In the press review of this Wednesday, August 26, we will discuss: the production of masks in Japan in the face of the coronavirus pandemic, the winning logo of the competition for the 2025 Universal Exhibition in Osaka, and finally the recent studies in Japan on the gender parity in businesses and universities.
Production of masks in the face of the pandemic
Chief Cabinet Secretary Yoshihide Suga said today that the government will step up efforts to secure supplies of masks if the coronavirus pandemic resumes. He announced that around 1 billion masks would have been available in Japan during the month of August, nearly half of which were produced in the country. There is currently no shortage of masks, but the government wants to increase production in order to alleviate a possible emergency. The number of new cases in Tokyo is today 236. It is the first time since last Sunday that the number of new daily infected exceeds 200 people.
A logo for the Osaka World Expo
The association of the Universal Exhibition scheduled for Osaka in 2025 today unveiled the official logo. The application which was selected among the 5,894 competitors is a logo created by a team of 6 people. This represents about ten red blood cells “Bouncy” in the shape of an “O”, the first letter of the name of the host city. The creators wanted to represent “The radiance of life” in accordance with the theme of the exhibition expressing the idea of designing “A society of the future”. The representative and artistic director of the creative team, Tamotu Shimada, recounted being inspired by the Sun Tower, a major and iconic structure on display at the 1970 World’s Fair, also in Osaka.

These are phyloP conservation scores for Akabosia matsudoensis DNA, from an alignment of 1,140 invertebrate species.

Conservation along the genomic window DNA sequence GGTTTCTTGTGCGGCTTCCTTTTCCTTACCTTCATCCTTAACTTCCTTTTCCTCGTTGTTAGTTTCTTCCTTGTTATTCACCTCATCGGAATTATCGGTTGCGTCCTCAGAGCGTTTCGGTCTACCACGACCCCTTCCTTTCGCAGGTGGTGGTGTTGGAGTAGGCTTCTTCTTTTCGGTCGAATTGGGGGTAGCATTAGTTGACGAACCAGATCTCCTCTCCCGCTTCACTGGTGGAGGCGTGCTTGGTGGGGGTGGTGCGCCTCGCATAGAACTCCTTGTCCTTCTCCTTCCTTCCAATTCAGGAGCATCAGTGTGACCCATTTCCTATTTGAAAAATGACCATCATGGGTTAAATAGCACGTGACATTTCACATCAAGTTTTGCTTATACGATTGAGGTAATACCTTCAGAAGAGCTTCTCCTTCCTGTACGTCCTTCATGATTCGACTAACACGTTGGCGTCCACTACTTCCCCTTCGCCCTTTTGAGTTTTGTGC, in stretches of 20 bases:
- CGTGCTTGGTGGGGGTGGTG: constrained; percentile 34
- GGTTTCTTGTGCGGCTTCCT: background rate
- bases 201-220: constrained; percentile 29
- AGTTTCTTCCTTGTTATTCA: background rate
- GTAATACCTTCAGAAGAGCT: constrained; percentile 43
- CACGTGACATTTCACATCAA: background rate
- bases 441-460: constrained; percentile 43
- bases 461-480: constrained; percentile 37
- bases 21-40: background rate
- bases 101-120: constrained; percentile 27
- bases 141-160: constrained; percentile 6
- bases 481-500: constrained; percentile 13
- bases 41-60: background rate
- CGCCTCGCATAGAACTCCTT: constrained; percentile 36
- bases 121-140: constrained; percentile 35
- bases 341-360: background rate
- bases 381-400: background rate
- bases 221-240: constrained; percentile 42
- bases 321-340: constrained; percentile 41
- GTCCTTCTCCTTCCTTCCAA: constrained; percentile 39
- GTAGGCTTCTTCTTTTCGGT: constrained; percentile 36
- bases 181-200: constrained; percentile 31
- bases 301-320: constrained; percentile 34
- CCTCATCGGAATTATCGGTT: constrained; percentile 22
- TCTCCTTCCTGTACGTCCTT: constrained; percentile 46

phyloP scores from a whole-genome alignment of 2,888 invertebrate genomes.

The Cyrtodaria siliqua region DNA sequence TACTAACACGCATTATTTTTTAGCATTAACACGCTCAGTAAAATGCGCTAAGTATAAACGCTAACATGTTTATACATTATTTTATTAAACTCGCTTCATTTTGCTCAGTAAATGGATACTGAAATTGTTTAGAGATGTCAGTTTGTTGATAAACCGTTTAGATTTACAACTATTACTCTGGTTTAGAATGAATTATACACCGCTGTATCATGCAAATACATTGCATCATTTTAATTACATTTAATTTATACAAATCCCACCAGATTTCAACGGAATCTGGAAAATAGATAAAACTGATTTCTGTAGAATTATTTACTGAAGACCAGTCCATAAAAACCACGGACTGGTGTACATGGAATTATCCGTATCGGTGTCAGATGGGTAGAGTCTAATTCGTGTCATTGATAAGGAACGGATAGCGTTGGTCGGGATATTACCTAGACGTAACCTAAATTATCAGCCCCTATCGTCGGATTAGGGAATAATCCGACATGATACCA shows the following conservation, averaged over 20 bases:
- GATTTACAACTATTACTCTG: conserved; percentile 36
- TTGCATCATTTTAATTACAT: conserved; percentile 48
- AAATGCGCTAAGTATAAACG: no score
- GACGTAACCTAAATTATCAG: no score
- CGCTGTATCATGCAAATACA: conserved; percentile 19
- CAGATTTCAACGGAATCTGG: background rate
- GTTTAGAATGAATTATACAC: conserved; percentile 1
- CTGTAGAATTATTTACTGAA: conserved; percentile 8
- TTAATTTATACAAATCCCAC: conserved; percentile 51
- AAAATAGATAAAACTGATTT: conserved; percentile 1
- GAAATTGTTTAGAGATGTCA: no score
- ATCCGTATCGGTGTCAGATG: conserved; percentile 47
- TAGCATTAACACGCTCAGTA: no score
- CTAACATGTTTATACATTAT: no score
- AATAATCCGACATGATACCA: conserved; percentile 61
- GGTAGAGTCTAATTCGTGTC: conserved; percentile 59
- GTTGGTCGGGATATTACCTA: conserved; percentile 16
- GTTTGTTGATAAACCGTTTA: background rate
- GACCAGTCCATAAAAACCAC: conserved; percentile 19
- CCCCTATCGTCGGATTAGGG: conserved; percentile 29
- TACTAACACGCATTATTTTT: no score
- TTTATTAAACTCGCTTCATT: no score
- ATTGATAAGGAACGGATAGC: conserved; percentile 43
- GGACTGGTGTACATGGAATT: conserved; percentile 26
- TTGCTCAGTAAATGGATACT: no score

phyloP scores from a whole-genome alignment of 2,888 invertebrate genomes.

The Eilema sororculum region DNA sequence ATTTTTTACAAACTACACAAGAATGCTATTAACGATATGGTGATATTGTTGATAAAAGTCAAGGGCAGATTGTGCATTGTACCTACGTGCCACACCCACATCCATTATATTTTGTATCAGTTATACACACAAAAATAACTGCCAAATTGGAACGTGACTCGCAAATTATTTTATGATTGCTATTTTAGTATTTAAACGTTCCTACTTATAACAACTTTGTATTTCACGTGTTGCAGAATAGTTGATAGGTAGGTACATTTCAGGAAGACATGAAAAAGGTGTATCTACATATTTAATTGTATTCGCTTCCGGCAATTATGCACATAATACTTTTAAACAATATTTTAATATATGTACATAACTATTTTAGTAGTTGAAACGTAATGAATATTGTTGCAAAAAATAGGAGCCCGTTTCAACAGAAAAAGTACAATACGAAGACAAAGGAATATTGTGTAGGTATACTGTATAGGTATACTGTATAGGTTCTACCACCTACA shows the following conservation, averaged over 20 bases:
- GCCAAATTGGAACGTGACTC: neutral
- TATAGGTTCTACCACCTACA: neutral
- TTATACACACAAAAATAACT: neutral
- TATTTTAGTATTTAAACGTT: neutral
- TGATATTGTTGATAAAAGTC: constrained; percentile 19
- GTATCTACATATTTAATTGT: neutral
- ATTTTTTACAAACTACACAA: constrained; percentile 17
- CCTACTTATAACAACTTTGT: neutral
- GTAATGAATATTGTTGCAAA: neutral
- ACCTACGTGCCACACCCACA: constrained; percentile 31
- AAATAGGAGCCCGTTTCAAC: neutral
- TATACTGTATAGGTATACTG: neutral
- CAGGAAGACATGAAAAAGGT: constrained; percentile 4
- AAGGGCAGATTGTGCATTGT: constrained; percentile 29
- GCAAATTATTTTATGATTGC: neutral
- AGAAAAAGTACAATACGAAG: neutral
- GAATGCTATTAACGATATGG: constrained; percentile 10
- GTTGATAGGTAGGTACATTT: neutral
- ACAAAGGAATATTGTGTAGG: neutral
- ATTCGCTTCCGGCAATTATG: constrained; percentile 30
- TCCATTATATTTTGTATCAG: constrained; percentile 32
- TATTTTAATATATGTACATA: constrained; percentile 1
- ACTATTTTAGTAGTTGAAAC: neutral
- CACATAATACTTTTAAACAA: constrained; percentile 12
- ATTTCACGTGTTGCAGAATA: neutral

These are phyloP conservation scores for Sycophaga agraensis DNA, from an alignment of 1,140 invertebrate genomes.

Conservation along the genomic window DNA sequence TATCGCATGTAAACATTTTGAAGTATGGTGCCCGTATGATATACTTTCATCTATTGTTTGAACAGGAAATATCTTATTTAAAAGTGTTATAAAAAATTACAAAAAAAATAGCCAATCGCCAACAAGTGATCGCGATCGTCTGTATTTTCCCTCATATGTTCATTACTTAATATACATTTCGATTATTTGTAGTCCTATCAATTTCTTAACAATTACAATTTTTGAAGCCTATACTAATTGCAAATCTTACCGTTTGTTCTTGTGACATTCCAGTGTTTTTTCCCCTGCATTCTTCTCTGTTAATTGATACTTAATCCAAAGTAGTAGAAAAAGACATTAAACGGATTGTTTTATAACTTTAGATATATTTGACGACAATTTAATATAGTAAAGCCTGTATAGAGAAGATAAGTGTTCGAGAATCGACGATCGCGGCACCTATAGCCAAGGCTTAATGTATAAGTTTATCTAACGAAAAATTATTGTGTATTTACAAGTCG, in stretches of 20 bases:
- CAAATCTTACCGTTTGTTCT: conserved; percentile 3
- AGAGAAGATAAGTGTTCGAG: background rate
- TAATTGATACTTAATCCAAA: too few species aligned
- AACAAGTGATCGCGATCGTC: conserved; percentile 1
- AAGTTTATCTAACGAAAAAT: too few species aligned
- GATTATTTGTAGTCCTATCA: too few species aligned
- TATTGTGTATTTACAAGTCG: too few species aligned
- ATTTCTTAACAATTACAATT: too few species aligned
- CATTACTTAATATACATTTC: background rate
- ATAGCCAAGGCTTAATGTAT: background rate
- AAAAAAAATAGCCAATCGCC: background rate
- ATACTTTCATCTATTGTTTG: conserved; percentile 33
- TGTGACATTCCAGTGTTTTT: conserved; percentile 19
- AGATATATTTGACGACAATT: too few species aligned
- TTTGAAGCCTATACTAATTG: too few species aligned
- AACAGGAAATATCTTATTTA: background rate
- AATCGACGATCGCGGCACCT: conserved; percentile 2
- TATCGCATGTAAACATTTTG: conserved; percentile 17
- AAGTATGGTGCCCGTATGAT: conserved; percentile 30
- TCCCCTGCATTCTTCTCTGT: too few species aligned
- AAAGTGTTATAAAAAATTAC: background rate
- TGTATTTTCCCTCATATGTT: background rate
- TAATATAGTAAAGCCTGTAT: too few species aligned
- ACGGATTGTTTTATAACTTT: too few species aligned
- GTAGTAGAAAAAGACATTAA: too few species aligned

Parity in Japan, new figures
Credit research firm Teikoku Databank conducted a nationwide survey in July on business parity. Nearly 12,000 companies responded. The ratio of women in positions of responsibility increased slightly but remains below the government’s expectations, the average of women executives and senior executives would be 7.8%. This is the highest percentage since the survey began in 2013, but the increase is only 0.1% from last year. Japanese government officials would like to bring the level of women leaders to around 30% this year. A survey by the Ministry of Education also found that the number of women enrolled in university has hit a record this year with 45.5% female students. A trend that has been on the rise since 1981, this is the sixth consecutive year that the record has been broken.